The first Australian sapphires were mined at the start of the twentieth century and their high quality was immediately identified. However they soon faced fierce international competition once the sapphire producers in Thailand mastered the heat treatment clarity enhancement method, enabling them to successfully market their sapphires by masking the subpar colour of their lower quality stones. The higher costs of production in Australia meant they were fighting an uphill battle with these new modified stones. Furthermore the development of treatments such as Beryllium enabled huge alterations of colour and quality of substandard stones, to the point at which they become regarded as fakes. In more modern times further challenges have come from Australia’s increasingly onerous environmental protection legislation and there have been some disagreements over the validity of land ownership rights established many years ago without any regard for the aboriginal population. As a result, the mine in New South Wales can only produce mostly untreated pink and orange stones. Consumers are however now becoming more aware of the value of untreated stones and the parti sapphire in particular is enjoying heightened popularity due to its colour and clarity.

heat-treat

(Over 90% of sapphires are heat treated making it harder for natural stones to compete)

Despite the quality of Australian sapphires, they have always faced strong competition from and often played second fiddle to Sri Lankan and Kashmir stones. There are however strong indications that things might be about to change. Richland Resources’ new mining project at the Capricorn sapphire mine in Queensland, Australia, is forecast to become the largest single source of sapphires in the world when it reaches full production. It is located close to the Anakie sapphire producing fields, where the volcanic activity of the region millions of years ago thrust the precious stones to the surface, enabling them to be mined from ancient river beds, now lying underground. Richland Resources have a strong history of operating gem mines, having been responsible for the ethical sourcing of tanzanite and for the creation of the tanzanite grading scale. Richland recently announced that the Capricorn site holds vast quantities of ethically mineable blue, yellow, green and parti sapphire. Despite the fact that it does not contain large individual sapphires the viability of the project is predicated on the fact that it can produce prodigious amounts of sapphires of a verifiable origin, a much in demand product in today’s market.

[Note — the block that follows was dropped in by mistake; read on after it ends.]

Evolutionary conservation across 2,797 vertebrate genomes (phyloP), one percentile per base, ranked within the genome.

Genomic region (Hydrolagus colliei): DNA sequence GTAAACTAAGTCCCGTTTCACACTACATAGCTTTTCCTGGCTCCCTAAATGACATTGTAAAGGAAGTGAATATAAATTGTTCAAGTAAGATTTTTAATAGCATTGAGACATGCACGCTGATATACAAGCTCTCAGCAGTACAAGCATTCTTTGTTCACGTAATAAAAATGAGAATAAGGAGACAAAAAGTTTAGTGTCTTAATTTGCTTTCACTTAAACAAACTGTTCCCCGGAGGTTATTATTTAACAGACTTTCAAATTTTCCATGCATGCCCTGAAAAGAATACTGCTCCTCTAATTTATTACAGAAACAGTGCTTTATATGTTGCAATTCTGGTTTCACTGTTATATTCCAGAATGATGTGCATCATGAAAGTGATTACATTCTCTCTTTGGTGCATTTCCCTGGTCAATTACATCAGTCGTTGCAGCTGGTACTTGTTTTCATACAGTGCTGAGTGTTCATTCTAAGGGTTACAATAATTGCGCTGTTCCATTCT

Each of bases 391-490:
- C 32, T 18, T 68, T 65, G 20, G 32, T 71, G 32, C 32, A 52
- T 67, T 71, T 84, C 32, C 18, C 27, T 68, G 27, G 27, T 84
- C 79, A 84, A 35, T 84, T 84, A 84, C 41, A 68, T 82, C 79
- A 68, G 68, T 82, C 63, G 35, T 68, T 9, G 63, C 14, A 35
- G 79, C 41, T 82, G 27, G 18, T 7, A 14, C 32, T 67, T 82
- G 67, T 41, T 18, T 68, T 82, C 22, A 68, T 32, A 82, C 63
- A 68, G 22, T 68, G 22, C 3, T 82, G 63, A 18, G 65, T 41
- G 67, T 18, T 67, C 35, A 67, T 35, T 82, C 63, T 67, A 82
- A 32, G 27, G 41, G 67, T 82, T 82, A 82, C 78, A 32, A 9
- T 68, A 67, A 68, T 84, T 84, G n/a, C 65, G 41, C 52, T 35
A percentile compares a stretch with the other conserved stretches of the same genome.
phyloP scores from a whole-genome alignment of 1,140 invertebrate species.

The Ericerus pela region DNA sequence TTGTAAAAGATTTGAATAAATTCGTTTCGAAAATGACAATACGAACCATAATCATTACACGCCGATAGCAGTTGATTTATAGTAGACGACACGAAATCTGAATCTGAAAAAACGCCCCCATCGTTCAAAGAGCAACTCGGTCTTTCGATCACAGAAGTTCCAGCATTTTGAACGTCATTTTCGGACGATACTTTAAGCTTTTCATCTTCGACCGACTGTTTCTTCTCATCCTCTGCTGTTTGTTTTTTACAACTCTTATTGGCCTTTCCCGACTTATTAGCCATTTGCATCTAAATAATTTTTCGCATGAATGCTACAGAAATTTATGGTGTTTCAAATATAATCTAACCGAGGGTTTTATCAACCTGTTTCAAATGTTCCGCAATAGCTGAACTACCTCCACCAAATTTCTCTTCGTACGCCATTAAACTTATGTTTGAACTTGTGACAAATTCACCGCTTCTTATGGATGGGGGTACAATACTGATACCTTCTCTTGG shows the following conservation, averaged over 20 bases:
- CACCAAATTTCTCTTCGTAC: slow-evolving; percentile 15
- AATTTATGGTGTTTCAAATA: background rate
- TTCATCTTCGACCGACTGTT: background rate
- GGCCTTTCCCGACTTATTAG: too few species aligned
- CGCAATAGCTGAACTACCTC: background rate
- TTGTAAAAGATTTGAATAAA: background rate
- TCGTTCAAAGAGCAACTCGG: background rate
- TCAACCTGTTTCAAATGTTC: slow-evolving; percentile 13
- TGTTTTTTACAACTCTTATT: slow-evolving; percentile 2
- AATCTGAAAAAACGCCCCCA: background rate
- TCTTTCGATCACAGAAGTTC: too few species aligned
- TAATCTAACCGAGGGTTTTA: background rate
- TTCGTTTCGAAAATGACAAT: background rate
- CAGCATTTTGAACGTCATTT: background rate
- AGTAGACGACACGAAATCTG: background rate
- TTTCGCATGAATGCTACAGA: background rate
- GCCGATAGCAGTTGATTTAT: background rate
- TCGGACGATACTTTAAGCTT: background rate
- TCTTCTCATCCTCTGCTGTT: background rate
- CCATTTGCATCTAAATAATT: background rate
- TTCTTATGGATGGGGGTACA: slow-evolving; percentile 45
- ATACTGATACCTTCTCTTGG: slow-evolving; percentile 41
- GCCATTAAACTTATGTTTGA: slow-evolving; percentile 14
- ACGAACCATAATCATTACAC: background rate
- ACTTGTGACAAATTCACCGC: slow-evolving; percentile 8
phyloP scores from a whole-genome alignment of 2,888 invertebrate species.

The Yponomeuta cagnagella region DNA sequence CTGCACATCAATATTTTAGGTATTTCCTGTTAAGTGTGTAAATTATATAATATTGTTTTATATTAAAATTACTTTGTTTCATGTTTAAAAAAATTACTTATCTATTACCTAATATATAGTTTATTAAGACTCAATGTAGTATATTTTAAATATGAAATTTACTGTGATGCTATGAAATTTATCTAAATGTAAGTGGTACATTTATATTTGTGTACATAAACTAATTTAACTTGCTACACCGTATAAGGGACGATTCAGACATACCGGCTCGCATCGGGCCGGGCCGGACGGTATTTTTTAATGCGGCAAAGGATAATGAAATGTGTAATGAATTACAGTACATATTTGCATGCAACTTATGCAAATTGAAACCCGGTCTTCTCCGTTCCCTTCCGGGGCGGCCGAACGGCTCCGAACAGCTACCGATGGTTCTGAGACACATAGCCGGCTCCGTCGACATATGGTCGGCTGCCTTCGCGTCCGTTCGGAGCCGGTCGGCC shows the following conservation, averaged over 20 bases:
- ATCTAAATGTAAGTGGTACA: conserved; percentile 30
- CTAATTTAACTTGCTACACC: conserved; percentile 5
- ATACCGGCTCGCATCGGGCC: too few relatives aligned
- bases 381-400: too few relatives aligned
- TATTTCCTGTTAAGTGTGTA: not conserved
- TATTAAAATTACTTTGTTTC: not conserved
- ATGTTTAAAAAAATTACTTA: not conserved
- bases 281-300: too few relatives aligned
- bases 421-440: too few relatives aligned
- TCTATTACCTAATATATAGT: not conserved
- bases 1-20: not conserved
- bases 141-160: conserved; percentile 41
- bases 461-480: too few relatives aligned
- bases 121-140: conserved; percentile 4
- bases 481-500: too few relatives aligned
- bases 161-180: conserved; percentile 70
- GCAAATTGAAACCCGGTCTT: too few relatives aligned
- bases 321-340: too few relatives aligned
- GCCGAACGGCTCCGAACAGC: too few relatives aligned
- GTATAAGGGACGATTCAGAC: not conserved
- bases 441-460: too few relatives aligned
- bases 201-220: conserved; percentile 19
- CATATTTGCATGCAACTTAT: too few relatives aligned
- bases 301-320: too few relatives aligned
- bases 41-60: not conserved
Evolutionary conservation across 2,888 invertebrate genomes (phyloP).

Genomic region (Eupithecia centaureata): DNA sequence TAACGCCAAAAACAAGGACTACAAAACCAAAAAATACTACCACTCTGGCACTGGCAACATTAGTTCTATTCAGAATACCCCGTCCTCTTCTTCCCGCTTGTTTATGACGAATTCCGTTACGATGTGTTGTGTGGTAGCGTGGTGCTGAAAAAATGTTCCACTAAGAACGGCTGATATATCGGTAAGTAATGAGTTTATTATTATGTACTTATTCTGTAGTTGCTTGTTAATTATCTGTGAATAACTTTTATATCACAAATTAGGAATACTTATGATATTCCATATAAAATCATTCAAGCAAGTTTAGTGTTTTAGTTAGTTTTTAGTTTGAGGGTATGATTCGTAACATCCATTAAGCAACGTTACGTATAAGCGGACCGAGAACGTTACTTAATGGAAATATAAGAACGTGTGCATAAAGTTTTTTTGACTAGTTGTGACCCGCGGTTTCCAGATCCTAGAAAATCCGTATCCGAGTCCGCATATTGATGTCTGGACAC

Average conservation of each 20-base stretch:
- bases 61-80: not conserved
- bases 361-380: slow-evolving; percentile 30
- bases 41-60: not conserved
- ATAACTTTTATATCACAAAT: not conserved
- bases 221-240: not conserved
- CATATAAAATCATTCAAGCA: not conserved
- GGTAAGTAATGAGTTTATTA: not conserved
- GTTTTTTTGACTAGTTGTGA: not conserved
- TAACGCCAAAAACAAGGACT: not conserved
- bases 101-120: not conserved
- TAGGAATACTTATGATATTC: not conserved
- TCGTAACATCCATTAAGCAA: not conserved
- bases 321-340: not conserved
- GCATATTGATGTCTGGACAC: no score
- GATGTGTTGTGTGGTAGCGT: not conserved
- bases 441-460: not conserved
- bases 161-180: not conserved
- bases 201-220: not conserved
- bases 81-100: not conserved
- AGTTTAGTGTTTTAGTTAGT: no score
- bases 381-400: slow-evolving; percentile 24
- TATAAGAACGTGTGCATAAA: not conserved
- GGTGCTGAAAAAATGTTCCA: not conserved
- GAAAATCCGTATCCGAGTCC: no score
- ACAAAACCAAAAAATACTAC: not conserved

tiffany-co

(Tiffany & Co are chief among the global jewellery brands turning to Australian sapphires)

Interestingly when a number of representatives of leading global jewellery brands, including Tiffany & Co, gathered at the Anakie gemshow and the Hong Kong International Jewellery Fair they expressed a deep interest in Australian sapphires. Remarkably they were not especially keen on the Australian blue sapphires, which they regard as a bit dark and inky, but they are excited about the parti coloured stones and the yellow and green sapphires. Given the historical example of the Australian tanzanite gemstone, which found itself heavily marketed and thus elevated onto the world stage, the future prospects of the Australian sapphire seem to be bright. Increasing interest from the Far East and China, coupled with rising demand among the jewellery houses of London, New York, Paris and elsewhere in the ‘old’ world, suggest that we may see a growing number of collections and individual pieces sporting the ubiquitous Australian sapphire, one of the finest gems on earth.